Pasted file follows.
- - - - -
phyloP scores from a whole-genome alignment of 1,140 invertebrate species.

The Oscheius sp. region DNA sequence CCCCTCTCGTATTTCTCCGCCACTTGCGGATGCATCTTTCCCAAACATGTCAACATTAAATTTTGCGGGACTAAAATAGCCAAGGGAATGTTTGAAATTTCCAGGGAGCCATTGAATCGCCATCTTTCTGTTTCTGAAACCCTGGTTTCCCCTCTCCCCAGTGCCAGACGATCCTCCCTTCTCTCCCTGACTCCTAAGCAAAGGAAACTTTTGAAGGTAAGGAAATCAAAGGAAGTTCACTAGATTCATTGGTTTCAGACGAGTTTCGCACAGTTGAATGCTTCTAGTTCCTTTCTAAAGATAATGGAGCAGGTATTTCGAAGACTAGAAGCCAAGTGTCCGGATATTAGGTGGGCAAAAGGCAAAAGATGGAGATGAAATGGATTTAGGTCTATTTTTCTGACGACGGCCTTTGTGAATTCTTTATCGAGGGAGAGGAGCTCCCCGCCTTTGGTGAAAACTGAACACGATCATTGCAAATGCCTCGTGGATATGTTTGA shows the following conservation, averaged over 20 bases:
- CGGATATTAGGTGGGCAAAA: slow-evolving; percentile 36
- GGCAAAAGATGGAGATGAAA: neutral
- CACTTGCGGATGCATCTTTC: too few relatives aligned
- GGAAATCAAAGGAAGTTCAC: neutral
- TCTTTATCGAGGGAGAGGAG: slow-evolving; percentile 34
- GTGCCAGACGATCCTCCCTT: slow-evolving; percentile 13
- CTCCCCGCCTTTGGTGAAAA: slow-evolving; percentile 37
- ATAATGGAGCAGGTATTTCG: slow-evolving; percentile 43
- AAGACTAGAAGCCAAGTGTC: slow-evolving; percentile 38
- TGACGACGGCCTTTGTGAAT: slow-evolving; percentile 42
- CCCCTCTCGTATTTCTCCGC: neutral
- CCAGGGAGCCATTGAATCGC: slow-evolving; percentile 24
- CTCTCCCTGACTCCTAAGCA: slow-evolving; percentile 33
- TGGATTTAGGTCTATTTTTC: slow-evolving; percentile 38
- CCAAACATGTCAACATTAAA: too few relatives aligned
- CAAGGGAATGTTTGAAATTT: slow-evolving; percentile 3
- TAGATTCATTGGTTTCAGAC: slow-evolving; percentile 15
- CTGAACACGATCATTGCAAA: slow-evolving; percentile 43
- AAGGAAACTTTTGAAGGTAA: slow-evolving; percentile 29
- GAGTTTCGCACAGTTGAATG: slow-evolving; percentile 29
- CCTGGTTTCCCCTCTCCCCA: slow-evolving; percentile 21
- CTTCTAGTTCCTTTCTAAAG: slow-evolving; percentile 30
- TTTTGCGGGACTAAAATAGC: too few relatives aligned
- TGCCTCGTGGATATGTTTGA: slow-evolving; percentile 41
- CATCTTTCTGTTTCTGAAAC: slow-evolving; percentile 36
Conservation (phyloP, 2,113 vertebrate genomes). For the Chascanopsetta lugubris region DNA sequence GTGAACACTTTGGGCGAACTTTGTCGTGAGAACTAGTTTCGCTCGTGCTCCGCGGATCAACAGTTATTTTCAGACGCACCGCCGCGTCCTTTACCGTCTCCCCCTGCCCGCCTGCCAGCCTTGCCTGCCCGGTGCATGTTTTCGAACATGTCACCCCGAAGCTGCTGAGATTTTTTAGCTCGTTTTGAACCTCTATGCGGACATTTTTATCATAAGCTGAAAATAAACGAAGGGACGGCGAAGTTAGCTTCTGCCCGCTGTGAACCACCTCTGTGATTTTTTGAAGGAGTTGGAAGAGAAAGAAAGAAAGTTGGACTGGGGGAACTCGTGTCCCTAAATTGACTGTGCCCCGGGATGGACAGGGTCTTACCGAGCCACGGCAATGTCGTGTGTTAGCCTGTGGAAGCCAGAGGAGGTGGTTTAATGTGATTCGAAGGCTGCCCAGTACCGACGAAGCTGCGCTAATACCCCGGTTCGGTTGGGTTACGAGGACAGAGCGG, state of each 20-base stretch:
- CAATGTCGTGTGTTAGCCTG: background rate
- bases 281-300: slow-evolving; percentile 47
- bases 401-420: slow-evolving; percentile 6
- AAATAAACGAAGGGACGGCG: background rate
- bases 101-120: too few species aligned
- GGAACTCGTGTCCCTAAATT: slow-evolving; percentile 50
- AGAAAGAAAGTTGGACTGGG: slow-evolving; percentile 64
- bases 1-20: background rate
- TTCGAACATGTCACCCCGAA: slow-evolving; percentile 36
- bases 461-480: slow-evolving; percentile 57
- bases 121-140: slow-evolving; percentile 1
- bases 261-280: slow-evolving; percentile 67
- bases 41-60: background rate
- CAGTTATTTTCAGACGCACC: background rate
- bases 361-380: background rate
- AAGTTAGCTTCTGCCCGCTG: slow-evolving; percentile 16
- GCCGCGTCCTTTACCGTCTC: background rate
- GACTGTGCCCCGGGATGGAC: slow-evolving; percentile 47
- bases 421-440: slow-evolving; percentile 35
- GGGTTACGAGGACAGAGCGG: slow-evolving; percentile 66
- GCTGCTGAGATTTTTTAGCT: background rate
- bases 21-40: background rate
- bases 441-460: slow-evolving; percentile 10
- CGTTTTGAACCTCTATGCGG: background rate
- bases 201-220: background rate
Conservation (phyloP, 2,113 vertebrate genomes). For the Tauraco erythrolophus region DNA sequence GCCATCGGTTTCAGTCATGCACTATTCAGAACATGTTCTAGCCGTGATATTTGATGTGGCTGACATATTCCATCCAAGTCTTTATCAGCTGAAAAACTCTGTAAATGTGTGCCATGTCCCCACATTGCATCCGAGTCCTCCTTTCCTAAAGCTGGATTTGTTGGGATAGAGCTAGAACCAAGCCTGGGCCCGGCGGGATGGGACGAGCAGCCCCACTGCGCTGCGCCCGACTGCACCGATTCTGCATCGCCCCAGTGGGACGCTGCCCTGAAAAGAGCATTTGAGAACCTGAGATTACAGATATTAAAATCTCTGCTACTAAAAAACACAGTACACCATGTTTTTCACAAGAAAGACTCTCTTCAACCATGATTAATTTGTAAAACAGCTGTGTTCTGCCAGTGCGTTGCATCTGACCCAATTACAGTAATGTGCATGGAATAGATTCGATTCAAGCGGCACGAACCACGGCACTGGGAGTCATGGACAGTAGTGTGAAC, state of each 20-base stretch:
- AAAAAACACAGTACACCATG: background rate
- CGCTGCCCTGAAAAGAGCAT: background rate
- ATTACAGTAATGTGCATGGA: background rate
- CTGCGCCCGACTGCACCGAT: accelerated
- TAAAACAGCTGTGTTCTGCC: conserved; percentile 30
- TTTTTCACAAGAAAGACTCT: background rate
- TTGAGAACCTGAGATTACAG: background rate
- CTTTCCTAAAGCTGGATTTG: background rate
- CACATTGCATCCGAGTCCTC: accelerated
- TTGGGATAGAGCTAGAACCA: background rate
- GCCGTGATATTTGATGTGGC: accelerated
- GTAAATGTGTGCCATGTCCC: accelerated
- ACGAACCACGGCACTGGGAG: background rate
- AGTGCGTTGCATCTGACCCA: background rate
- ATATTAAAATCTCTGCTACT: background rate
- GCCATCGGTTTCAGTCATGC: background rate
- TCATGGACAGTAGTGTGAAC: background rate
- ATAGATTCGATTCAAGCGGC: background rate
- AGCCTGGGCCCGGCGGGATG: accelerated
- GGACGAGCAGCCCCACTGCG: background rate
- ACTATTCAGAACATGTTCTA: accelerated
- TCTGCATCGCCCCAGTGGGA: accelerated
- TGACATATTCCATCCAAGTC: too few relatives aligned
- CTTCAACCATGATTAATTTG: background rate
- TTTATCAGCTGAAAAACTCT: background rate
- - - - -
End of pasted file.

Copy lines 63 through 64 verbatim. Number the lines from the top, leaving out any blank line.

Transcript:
- CACATTGCATCCGAGTCCTC: accelerated
- TTGGGATAGAGCTAGAACCA: background rate